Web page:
Kate: I think, for me, the most important issues are if healthcare is going to be comprehensive and supported because that’s really important, especially during this time where the health of so many people is jeopardized. And I think education is a big one, too, being in college. I think any candidate I vote for has to be a big proponent of advancing education. I also think, for social issues, I think racial and equality issues are very important. We should vote based on those issues and issues that we care about.
Liz: And Andy, what issues are important to you? Your mom told me that you were really angry at one of the candidates about taking away an app. Can you share that?
Andy: I cared about Down syndrome. I care about TikTok because I like TikTok and because I do TikTok. I like to go on my internet on TikTok and Instagram.
Kate: I think sometimes when people would hear that story they would say it’s silly, but I think it’s really important to remember that, you know, if some candidate was like ‘We’re taking away Facebook’, people would be really mad. And I think also for Andy, and for other adults with disabilities, the internet is really important, especially right now, when there’s not as much to do. It’s a really important outlet for him.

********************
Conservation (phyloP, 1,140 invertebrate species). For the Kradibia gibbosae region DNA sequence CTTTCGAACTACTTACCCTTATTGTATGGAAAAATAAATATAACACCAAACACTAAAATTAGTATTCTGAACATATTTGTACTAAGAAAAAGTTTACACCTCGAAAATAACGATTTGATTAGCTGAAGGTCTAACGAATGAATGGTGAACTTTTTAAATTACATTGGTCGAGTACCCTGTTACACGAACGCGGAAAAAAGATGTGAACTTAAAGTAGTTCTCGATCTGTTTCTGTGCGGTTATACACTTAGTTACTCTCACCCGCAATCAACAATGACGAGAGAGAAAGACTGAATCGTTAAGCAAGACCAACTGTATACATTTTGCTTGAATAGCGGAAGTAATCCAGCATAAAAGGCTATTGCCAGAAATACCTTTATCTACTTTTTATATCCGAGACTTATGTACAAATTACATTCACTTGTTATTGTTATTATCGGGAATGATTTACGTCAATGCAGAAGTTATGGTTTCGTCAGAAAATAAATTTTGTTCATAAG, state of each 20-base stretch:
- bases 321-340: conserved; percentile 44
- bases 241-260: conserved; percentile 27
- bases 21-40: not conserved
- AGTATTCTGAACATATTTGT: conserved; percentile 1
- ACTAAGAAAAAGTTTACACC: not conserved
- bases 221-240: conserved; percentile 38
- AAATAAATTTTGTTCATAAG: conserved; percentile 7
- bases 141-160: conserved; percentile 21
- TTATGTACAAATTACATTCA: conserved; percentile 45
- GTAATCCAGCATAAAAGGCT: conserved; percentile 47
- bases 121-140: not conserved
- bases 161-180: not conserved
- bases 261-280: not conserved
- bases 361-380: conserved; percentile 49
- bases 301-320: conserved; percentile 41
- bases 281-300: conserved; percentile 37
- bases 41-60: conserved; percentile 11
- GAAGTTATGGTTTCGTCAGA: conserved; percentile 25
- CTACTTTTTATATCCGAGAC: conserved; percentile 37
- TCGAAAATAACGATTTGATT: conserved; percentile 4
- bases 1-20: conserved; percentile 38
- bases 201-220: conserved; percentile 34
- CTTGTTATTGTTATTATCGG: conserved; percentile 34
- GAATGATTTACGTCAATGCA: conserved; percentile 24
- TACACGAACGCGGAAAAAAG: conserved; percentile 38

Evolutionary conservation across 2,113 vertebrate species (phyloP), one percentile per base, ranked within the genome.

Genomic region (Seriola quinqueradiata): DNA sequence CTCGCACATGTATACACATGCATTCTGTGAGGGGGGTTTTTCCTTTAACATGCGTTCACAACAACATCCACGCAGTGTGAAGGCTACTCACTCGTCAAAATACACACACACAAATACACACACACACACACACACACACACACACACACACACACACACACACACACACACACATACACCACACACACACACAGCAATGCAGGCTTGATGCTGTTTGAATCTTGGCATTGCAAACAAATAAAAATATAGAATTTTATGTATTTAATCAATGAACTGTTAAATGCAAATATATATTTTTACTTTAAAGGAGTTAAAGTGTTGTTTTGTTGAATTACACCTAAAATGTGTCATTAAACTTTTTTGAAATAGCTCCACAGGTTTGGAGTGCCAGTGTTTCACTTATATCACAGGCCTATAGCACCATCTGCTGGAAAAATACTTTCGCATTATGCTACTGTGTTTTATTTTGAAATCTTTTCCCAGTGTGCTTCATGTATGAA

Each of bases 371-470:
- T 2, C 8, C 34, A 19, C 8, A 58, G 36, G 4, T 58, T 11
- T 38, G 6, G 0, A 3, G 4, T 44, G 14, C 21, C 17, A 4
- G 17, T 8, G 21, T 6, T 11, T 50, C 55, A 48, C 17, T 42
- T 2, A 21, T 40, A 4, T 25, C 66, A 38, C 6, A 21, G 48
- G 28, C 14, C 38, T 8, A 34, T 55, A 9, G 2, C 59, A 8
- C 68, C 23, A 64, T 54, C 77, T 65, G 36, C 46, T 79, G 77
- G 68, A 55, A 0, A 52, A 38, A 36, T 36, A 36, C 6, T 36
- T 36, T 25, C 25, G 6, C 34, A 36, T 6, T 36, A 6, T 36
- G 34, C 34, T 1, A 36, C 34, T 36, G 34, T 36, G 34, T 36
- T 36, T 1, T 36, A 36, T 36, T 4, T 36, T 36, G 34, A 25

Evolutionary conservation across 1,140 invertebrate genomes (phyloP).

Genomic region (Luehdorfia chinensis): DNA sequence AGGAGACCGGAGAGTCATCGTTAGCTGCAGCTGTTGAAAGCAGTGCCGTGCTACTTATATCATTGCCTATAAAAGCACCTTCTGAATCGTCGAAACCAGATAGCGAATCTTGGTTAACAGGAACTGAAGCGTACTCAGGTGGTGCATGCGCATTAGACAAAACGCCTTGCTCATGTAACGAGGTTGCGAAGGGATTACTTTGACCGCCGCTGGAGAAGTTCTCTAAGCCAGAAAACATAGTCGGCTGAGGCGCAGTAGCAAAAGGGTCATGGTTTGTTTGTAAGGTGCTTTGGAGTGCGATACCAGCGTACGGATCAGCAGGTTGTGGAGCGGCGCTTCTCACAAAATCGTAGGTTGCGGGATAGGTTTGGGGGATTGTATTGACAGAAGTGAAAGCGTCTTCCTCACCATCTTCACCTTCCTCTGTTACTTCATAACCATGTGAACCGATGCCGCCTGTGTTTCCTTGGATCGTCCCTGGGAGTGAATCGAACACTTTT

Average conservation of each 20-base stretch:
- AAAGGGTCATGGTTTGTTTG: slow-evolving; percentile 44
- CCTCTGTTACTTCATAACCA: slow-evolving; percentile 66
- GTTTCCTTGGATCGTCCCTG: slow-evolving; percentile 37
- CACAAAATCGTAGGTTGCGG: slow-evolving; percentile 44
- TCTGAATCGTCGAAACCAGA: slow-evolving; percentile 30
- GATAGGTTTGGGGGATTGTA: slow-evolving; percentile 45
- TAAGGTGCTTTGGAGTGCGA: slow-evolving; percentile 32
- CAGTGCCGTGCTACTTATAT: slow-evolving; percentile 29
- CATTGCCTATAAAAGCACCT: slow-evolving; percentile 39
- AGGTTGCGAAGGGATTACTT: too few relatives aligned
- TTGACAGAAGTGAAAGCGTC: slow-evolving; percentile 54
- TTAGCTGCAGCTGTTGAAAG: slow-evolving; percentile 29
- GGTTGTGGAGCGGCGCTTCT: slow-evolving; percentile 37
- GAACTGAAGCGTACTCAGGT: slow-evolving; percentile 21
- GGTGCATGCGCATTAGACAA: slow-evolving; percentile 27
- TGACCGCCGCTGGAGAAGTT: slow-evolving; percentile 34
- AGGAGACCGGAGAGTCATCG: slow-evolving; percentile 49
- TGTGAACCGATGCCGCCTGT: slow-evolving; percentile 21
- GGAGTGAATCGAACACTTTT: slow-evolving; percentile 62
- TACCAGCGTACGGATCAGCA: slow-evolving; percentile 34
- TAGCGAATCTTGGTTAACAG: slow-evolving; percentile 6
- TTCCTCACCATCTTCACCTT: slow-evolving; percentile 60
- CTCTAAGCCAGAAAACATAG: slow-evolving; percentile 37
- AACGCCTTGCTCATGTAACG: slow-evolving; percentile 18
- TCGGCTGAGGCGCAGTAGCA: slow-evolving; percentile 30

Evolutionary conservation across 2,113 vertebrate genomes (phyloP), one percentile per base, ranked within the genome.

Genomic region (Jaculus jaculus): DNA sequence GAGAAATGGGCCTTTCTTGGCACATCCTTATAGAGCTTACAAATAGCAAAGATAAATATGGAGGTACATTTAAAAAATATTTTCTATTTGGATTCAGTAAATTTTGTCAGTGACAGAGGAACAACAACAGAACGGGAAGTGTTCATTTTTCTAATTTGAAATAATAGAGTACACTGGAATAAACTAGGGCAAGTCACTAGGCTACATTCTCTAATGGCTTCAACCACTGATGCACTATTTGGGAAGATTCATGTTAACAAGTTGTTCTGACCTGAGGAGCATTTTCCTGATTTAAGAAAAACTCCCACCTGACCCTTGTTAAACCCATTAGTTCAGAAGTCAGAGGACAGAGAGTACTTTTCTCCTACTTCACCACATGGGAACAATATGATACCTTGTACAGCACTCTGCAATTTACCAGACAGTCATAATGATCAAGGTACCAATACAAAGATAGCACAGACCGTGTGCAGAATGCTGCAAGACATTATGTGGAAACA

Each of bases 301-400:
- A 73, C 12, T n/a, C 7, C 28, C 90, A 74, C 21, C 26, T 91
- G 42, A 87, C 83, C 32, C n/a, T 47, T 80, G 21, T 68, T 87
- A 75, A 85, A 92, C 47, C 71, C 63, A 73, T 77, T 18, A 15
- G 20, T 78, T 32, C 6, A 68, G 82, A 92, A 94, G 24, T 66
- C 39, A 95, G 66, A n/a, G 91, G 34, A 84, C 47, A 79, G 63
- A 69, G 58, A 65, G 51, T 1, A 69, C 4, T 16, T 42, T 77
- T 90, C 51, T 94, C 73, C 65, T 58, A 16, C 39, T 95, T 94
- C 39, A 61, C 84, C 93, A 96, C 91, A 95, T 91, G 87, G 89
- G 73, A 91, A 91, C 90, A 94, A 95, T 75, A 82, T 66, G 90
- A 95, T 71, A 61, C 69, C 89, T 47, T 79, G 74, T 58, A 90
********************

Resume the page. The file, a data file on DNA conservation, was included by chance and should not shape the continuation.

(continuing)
Andy: And Medicaid lets me have healthcare. It’s my healthcare because I have Down syndrome. My sister Kate doesn’t have Medicaid, but I do.
Kate: And a while back before we had group health insurance, Andy wasn’t able to be covered by private insurance because he has a preexisting condition. We were so lucky growing up that he didn’t have any heart problems, which is common to people with Down syndrome.